Intellectual Property

Author:Jeffrey Lehman, Shirelle Phelps
 
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Intangible rights protecting the products of human intelligence and creation, such as copyrightable works, patented inventions, TRADEMARKS, and trade secrets. Although largely governed by federal law, state law also governs some aspects of intellectual property.

Intellectual property describes a wide variety of property created by musicians, authors, artists, and inventors. The law of intellectual property typically encompasses the areas of COPYRIGHT, PATENTS, and trademark law. It is intended largely to encourage the development of art, science, and information by granting certain property rights to all artists, which include inventors in the arts and the sciences. These rights allow artists to protect themselves from infringement, or the unauthorized use and misuse of their creations. Trademarks and service marks protect distinguishing features (such as

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names or package designs) that are associated with particular products or services and that indicate commercial source.

Copyright laws have roots in eighteenth-century ENGLISH LAW. Comprehensive patent laws can be traced to seventeenth-century England, and they have been a part of U.S. law since the colonial period. The copyright and patent concepts were both included in the U.S. Constitution. Under Article I, Section 8, Clause 8, of the Constitution, "The Congress shall have Power ? To promote the Progress of Science and useful Arts, by securing for limited Times to Authors and Inventors the exclusive Right to their respective Writings and Discoveries." The first TRADEMARK LAWS were passed by Congress in the late nineteenth century, and they derive their constitutional authority from the COMMERCE CLAUSE.

The bulk of intellectual PROPERTY LAW is contained in federal statutes. Copyrights are protected by the Copyright Act (17 U.S.C.A. §§ 101 et seq. [1994]); patents are covered in the Patent Act (35 U.S.C.A. §§ 101 et seq. [1994]), and trademark protection is provided by the LANHAM ACT (also known as the Trademark Act) (15 U.S.C.A. §§ 1501 et seq. [1994]).

Napster and Intellectual Property

In early 1999, Shawn Fanning, who was only 18 at the time, began to develop an idea as he talked with friends about the difficulties of finding the kind of MP3 files they were interested in. He thought that there should be a way to create a program that combined three key functions into one. These functions included a search engine, file sharing (the ability to trade MP3 files directly, without having to use a centralized server for storage), and an Internet Relay Chat (IRC), which was a means of finding and chatting with other MP3 users while online. Fanning spent several months writing the code that would become the utility later known world-wide as Napster. Napster became a nonprofit on-line music-trading program which became especially popular among college students who typically have access to high-speed Internet connections.

In April 2000 the heavy metal rock group Metallica sued the on-line music-trading Website Napster for COPYRIGHT infringement. Several universities were also named in this suit. Metallica claimed that these universities violated Metallica's music copyrights by permitting their students to access Napster and illegally trade songs using university servers. A number of universities had banned Napster prior to April 2000 because of concerns about potential copyright infringement and/or because traffic on the Internet was slowing down university servers. Yale University, which was named in the suit, immediately blocked student access to Napster.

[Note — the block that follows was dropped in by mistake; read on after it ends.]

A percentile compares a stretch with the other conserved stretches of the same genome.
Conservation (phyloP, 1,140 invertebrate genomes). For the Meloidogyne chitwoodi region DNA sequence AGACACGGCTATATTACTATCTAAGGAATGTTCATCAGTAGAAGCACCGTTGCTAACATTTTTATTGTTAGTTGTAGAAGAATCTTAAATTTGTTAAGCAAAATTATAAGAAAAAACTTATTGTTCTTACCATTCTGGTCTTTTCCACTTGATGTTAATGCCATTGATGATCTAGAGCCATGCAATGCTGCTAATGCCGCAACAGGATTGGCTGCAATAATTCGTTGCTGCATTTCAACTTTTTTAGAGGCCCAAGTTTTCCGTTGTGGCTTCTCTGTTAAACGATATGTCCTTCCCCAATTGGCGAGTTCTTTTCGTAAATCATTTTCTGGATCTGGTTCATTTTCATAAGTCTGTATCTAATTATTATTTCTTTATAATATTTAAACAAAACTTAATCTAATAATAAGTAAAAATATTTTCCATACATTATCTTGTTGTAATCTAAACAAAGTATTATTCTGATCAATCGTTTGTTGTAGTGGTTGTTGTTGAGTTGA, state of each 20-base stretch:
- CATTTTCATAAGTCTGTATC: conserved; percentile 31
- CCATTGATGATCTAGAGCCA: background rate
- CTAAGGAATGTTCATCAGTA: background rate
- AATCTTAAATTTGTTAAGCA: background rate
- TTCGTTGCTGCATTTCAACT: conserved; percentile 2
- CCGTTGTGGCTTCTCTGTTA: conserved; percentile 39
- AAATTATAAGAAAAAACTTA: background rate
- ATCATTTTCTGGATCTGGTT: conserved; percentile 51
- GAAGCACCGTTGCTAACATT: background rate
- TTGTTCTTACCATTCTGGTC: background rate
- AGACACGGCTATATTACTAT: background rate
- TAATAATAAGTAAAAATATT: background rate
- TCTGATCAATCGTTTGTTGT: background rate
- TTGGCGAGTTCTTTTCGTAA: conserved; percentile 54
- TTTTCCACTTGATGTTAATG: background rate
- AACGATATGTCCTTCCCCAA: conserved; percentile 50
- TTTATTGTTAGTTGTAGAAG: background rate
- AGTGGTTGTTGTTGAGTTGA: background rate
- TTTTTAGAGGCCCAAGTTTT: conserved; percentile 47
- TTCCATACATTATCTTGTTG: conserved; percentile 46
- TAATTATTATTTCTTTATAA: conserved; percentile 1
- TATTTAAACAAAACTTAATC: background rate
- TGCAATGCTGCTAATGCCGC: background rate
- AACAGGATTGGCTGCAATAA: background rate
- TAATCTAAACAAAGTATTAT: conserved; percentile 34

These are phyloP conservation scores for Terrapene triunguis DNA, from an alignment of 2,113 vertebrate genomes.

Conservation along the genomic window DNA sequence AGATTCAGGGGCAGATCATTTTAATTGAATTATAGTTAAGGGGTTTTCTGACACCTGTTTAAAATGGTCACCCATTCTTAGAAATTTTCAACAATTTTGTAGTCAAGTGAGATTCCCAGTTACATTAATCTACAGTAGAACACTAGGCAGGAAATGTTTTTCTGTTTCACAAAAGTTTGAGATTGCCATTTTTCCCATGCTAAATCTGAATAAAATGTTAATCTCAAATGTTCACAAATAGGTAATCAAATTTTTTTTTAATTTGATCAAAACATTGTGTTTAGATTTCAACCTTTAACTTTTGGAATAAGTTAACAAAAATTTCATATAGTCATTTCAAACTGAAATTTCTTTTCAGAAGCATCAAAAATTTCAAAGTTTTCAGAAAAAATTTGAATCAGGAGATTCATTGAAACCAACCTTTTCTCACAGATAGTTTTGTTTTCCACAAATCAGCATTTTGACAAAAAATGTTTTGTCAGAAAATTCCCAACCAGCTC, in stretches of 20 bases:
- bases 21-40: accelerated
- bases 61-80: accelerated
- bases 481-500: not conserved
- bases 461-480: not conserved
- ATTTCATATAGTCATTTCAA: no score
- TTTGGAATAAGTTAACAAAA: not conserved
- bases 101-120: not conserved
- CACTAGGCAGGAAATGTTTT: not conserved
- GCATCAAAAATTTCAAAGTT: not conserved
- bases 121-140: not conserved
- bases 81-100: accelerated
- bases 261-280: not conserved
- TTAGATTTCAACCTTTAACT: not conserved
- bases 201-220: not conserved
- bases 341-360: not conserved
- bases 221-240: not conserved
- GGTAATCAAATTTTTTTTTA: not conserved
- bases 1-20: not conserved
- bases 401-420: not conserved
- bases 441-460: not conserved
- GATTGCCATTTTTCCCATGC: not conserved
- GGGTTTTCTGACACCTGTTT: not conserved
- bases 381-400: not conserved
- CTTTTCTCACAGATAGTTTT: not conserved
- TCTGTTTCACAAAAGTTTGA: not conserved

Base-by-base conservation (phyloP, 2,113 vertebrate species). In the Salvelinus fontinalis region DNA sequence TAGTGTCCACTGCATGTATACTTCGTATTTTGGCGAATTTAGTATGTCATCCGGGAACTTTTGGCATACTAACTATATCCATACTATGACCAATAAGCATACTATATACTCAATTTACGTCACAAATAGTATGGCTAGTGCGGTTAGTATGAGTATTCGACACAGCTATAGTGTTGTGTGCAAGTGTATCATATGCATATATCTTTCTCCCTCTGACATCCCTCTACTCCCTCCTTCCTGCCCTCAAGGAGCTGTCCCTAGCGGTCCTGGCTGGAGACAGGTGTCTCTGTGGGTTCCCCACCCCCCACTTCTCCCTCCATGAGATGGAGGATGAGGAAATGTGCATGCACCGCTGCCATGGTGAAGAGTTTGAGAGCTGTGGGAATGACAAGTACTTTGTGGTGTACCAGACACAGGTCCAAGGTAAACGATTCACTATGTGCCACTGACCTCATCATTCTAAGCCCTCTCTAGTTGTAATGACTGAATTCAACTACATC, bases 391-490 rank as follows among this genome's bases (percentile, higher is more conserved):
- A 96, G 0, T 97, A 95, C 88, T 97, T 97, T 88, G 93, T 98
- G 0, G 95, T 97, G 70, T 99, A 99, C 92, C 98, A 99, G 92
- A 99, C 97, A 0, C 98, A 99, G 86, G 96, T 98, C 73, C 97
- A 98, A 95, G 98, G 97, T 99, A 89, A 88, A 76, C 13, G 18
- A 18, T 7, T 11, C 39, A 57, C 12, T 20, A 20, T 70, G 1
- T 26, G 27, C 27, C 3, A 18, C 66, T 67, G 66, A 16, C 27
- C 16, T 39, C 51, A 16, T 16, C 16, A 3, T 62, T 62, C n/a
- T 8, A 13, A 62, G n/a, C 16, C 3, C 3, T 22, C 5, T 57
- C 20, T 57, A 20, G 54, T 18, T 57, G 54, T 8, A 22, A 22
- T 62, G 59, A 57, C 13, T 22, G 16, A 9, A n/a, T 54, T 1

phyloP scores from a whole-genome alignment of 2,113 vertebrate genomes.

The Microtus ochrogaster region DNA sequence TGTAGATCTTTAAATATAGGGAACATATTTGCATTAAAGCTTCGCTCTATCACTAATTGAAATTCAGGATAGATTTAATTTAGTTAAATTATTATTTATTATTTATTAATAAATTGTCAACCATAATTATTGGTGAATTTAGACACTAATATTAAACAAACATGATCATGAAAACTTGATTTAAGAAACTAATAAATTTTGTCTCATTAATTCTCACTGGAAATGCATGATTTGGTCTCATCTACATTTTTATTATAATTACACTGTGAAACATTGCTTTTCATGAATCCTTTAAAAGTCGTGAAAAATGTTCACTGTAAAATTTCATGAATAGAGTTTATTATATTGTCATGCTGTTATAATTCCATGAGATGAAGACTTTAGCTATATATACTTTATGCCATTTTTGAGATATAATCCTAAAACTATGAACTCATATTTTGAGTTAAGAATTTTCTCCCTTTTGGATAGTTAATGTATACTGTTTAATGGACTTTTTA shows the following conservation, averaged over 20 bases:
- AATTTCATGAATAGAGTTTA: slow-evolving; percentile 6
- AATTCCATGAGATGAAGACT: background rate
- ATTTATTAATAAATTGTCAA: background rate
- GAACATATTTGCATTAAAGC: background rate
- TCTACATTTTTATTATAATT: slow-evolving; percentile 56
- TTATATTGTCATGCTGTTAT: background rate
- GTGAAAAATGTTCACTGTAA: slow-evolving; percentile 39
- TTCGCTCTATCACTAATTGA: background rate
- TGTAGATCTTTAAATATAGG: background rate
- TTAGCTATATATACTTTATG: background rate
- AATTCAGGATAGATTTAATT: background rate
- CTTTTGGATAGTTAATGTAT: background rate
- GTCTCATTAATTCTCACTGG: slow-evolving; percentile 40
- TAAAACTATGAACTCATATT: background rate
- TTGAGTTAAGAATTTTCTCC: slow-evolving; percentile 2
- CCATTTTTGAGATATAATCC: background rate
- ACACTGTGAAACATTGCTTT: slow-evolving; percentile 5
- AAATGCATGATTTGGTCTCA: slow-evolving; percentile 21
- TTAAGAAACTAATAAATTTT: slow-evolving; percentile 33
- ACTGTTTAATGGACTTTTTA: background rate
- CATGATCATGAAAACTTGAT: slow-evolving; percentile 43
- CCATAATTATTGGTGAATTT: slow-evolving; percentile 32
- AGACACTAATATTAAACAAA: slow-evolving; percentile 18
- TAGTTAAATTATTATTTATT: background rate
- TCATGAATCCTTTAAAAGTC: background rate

Metallica argued that Napster facilitated illegal use of digital audio devices, which the group alleged was a violation of the Racketeering Influenced and Corrupt Organizations (RICO) act, 18 U.S.C. § 1961. Napster responded that the Fair Use Act allows owners of compact discs to use them as they wish. Therefore if an owner of the disc decides to copy it into a computer file, he or she should be allowed to do so. If this file happens to be accessible on the Internet, then others can also access or download it without being guilty of a crime. Napster further claimed that since it made no profit off the trades, it owed no money in ROYALTIES. The Ninth Circuit held that Napster's operation constituted copyright infringement.

FURTHER READINGS

Alderman, John. 2001. Sonic Boom: Napster, P2P, and the Battle for the Future of Music. New York: Perseus.

Merriden, Trevor. 2001. Irresistible Forces: The Business Legacy of Napster and the Growth of the Underground Internet. New York: John Wiley and Sons.

CROSS-REFERENCES

Art Law.

Intellectual property laws give owners the exclusive right to profit from a work for a particular limited period. For copyrighted material, the exclusive right lasts for 70 years beyond the death of the author. The length of the right can vary for patents, but in most cases it lasts for 20 years. Trademark rights are exclusive for ten

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years and can be continually renewed for subsequent ten-year periods.

Intellectual property laws do not fall in the category of CRIMINAL LAW, per se. Some copyright laws authorize criminal penalties, but by and large, the body of intellectual property law is concerned with prevention and compensation, both of which are civil matters. This means that the owner, not the government, is responsible for...

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